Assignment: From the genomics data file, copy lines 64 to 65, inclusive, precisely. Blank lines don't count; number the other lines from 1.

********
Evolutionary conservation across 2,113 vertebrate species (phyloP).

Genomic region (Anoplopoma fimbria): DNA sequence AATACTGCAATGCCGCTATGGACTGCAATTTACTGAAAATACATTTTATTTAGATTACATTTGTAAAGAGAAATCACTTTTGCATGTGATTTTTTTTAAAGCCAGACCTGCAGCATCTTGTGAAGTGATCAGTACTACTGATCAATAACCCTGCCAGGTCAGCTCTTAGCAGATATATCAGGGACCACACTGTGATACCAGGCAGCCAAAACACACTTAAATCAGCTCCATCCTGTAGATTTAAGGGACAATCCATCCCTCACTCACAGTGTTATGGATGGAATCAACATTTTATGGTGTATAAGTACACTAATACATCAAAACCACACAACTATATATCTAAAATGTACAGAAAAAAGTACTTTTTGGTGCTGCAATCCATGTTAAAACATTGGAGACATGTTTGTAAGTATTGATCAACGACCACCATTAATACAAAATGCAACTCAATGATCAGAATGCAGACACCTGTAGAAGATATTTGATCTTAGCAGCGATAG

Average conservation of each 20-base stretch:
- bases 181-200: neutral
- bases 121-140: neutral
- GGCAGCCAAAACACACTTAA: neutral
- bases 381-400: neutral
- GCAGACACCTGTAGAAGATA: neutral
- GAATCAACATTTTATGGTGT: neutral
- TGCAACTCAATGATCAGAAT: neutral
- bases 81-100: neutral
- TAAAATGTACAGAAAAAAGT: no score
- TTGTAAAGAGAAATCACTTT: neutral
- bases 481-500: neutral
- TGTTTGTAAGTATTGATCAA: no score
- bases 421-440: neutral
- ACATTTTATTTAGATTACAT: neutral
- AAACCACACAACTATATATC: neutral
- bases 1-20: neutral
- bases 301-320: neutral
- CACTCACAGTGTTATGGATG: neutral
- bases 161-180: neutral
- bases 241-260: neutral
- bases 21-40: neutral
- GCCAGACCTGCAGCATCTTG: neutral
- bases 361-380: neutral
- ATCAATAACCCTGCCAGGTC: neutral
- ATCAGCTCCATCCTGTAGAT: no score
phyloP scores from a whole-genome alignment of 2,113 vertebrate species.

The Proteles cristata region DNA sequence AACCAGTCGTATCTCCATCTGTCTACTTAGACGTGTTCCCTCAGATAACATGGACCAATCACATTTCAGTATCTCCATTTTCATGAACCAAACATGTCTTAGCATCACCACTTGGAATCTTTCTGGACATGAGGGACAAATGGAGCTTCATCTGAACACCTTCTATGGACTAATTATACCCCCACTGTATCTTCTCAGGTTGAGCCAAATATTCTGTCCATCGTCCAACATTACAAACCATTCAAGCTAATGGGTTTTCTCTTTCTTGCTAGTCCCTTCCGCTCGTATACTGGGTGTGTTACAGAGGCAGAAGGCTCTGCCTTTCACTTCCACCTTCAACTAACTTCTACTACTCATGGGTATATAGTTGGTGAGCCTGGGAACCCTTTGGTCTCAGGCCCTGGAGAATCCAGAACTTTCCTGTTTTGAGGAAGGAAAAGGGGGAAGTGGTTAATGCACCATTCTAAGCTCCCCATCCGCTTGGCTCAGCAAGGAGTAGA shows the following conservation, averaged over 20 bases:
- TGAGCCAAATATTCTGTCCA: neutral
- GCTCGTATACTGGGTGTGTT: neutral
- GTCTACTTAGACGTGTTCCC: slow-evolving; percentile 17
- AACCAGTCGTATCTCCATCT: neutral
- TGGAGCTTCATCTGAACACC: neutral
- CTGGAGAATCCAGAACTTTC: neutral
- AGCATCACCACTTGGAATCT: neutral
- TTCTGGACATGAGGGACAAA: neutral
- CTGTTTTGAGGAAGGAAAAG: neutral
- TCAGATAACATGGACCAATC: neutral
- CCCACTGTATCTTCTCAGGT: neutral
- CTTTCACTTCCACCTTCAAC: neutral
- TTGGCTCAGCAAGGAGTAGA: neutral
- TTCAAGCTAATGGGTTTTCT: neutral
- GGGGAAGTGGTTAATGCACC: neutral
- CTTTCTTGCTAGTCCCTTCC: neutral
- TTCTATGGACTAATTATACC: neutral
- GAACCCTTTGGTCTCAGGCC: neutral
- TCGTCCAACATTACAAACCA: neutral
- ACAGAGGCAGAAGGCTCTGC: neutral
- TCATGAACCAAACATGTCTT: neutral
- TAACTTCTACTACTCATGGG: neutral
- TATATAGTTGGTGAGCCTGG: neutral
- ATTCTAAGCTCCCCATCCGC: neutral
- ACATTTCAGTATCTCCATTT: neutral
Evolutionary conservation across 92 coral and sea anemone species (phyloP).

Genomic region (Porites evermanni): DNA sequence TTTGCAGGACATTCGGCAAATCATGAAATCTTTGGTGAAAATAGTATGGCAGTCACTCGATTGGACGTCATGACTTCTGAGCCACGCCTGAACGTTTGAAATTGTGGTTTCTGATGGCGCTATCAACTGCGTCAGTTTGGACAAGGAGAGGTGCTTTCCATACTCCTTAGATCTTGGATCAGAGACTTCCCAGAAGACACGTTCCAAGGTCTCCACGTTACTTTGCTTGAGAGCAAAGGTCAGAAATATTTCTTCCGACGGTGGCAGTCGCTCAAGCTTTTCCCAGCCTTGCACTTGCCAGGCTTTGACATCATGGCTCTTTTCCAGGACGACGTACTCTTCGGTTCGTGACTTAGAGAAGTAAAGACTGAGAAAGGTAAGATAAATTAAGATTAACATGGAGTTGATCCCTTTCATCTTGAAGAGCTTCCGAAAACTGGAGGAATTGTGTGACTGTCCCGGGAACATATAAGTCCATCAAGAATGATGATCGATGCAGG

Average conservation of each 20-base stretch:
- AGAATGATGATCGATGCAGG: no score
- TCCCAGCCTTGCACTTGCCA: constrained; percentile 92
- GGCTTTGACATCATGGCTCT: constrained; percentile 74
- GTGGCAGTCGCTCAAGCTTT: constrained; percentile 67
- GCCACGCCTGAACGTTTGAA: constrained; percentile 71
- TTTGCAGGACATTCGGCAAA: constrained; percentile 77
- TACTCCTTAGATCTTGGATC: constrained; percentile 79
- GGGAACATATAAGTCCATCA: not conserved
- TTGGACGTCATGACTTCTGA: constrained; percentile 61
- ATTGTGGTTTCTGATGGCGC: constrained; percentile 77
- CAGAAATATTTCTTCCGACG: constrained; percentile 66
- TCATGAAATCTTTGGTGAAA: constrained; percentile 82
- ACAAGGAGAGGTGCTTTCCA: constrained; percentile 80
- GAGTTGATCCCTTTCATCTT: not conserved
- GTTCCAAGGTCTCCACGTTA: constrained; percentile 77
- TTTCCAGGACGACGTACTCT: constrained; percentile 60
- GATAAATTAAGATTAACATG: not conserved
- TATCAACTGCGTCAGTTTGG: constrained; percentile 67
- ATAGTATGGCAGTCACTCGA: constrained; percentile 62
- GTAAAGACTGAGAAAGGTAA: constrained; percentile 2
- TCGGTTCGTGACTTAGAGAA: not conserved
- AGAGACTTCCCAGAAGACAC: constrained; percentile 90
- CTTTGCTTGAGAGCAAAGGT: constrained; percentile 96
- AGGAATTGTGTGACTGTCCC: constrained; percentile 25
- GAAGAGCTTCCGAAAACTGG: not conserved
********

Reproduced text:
- TTTGCAGGACATTCGGCAAA: constrained; percentile 77
- TACTCCTTAGATCTTGGATC: constrained; percentile 79